COLUMBUS, Ohio (WCMH) – The state of Ohio’s six-week abortion ban is one step closer to being resolved.

The Ohio Supreme Court announced Thursday that oral arguments in the case regarding the state’s “Heartbeat Act” will be held Sept. 27, about six weeks before Ohioans will likely vote whether to enshrine the right to abortion in the state constitution. Each side will have 15 minutes before the court to argue whether a preliminary injunction on the law can remain in effect.

The “Heartbeat Act,” signed into law in 2019, bans most abortions after fetal cardiac activity can be detected – or around six weeks gestation. It provides no exceptions for rape or incest.

It establishes a felony charge for physicians who perform abortions after six weeks, except to save the pregnant person from death or the permanent loss of a major bodily function. Abortion providers can also be sued by patients under the law and are subject to discipline by the state medical board.

After the “Heartbeat Act” passed, a federal court blocked the law from taking effect as a direct violation of Roe v. Wade. Within hours of the U.S. Supreme Court’s overruling of Roe v. Wade last June, Ohio Attorney General Dave Yost asked the court to lift the injunction – which it did.

Five abortion clinics asked the Ohio Supreme Court last September to block the law, but it dismissed the case two days after its filing. The clinics again filed suit, in Hamilton County.

In the month or so between the lifting of the injunction and a Hamilton County judge’s temporary block of the statute, the six-week ban was the rule of law in Ohio. During that time, the state saw its sharpest decline in abortions that year – nearly 1,000 fewer occurred than the month before, according to the Society of Family Planning.

Last October, the Hamilton County judge issued a preliminary injunction against the six-week ban, rendering it unenforceable until the resolution of the case. Yost appealed the decision to a federal court, which threw out the appeal on the grounds that preliminary injunctions are not the type of final judgment that can be appealed.

It is that question – of whether Yost can appeal a preliminary injunction – that the Ohio Supreme Court will decide, as well as whether the clinics had standing to sue in the first place.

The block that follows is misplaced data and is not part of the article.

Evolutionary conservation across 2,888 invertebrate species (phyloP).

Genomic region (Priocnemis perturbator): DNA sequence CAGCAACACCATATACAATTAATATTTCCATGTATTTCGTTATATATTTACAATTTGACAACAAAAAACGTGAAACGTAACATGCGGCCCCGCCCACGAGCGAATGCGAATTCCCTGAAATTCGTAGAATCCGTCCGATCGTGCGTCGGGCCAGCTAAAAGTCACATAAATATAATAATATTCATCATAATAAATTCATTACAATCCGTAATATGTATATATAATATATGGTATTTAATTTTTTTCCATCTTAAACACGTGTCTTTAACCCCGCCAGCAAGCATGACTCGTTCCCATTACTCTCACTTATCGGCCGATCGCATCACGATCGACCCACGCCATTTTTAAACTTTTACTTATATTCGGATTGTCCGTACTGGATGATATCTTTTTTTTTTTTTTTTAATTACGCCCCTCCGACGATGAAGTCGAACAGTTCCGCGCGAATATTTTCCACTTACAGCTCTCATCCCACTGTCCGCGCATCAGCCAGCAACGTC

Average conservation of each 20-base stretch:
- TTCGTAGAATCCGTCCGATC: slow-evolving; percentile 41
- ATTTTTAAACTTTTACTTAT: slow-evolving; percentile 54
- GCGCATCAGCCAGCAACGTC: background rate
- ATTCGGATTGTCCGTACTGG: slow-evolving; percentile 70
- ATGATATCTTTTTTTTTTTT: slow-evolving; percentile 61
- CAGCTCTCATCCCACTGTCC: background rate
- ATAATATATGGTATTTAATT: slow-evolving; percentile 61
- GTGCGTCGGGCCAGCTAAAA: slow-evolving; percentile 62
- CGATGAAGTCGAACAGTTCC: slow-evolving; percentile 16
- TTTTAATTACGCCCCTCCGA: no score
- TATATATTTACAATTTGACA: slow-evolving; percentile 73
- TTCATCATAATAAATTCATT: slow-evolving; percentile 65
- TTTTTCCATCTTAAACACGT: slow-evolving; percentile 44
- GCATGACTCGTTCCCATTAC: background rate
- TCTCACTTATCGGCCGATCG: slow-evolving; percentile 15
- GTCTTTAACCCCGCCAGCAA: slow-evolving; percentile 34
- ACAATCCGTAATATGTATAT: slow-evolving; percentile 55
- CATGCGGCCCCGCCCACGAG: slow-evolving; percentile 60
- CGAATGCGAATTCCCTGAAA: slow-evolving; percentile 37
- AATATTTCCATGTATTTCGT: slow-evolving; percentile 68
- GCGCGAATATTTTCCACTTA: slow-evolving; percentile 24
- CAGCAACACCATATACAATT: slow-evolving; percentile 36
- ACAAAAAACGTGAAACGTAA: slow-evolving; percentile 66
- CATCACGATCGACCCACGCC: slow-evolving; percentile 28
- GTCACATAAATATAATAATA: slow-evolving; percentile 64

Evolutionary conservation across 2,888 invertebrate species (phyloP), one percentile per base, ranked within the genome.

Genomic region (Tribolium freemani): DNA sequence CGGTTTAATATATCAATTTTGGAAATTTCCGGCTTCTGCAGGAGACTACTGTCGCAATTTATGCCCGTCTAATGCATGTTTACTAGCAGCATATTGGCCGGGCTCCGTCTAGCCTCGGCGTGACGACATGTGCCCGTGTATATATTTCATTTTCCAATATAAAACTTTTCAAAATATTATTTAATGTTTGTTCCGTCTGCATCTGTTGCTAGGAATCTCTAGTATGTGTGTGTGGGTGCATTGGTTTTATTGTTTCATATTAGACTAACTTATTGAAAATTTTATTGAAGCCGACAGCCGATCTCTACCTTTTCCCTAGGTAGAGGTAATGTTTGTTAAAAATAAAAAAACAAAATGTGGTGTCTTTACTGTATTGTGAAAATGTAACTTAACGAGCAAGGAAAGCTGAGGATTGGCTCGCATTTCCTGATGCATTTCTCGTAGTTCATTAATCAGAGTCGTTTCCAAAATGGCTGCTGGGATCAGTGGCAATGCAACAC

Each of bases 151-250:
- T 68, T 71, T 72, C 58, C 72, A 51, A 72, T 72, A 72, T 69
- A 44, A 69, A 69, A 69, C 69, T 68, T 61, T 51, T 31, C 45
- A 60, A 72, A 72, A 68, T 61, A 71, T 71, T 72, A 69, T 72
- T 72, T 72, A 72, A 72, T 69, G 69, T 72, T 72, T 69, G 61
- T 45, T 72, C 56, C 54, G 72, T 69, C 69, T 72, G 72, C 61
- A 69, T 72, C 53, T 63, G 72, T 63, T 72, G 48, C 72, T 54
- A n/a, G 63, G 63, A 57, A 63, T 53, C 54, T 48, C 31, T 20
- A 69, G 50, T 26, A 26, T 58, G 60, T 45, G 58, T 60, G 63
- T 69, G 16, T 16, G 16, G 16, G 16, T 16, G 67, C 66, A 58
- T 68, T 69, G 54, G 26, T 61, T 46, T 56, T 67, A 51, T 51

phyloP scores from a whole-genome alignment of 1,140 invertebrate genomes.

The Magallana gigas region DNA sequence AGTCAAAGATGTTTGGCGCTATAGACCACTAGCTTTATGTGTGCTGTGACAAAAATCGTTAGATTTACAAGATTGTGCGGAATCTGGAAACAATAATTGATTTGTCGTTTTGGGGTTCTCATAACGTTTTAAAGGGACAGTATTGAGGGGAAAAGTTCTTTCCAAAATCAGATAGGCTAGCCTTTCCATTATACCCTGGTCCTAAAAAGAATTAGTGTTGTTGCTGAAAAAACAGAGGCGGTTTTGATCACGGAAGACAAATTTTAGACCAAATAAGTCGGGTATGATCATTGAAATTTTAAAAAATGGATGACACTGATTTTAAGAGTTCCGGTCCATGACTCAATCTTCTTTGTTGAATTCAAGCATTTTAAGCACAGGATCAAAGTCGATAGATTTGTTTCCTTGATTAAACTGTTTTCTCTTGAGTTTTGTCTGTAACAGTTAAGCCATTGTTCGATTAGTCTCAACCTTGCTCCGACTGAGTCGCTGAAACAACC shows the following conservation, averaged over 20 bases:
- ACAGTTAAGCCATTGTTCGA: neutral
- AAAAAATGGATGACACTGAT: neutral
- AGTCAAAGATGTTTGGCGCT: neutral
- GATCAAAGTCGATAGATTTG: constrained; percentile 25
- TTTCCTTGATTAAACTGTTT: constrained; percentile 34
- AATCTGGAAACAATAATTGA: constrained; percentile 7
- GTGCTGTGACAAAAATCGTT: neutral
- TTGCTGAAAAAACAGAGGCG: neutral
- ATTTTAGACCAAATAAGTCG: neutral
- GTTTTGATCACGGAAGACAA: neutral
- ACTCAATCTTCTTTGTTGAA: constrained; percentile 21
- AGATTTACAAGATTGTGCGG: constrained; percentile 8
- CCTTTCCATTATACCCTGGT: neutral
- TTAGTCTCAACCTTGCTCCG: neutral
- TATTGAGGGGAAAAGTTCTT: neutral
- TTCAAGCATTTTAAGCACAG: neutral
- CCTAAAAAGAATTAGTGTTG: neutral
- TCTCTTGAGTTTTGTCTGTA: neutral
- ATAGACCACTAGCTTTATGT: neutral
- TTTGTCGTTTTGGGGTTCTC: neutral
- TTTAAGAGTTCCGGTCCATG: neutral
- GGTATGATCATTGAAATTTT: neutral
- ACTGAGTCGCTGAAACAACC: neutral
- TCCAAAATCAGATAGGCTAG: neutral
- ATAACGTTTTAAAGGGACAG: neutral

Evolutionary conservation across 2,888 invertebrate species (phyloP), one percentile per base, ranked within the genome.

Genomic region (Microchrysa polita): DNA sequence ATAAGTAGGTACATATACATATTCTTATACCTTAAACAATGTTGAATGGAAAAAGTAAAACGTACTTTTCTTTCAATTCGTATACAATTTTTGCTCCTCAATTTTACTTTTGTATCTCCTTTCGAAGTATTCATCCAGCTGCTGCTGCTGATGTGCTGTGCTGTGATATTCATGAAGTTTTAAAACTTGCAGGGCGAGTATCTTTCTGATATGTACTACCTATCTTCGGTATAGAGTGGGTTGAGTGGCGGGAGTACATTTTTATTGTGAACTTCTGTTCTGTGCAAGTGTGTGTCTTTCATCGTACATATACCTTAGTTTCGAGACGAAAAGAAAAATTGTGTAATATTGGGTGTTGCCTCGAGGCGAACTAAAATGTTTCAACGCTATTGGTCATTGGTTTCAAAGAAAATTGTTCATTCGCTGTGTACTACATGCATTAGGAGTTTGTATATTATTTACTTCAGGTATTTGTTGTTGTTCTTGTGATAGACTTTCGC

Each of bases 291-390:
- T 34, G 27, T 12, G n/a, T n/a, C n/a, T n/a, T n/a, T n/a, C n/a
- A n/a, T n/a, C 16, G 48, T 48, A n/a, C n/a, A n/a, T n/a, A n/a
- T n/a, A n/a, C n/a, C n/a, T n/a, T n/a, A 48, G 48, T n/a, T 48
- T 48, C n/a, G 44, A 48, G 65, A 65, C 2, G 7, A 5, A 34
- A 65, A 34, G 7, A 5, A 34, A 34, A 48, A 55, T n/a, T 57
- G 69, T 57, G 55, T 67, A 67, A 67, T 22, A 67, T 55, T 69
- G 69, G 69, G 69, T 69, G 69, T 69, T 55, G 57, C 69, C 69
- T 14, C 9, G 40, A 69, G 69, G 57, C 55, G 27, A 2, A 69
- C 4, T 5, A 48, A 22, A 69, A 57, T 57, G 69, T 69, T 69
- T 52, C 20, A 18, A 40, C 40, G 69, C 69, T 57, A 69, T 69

In his merit brief, Yost argued that barring the state from appealing a preliminary injunction on a law breaches the separation of powers among the state’s branches of government. It allows judges to “hold state laws hostage,” Yost contended, because a party has brought suit, amounting to irreparable harm to the state.

“The State enacted the Heartbeat Act with the goal of protecting innocent life,” Yost wrote. “Every otherwise-prohibited abortion that is performed while the injunction remains in place inflicts the most irreparable injury of all — death — on the unborn babies the State adopted the Act to protect.”

Yost also claimed that the abortion clinics do not have standing to sue on behalf of their patients because the clinics did not satisfy the necessary requirements for third parties to sue. Because of that, Yost argued, the Ohio Supreme Court should toss out the preliminary injunction altogether.

In response, attorneys for the clinics argued Yost’s own request would violate the separation of powers by creating a “categorical exception” to legal precedent for the state to appeal a pre-trial order.

“This approach is the antithesis of both the separation of powers envisioned by the Ohio Constitution and the statutory framework for the appealability of provisional remedies enacted by the Ohio legislature,” the clinics’ attorneys wrote.

The clinics’ attorneys called Yost’s arguments about their ability to sue “threadbare” and argued the case law allowing abortion providers to sue on behalf of patients is well-established – 50 years ago, when Roe v. Wade was decided. Subsequent cases, both at the federal and state level, have only affirmed that ability.

Each side will have 15 minutes to plead their case. Depending on the outcome, the case will go back to the Hamilton County judge to consider whether the law violates the Ohio Constitution – if the Ohio Supreme Court rules that the clinics have standing to sue.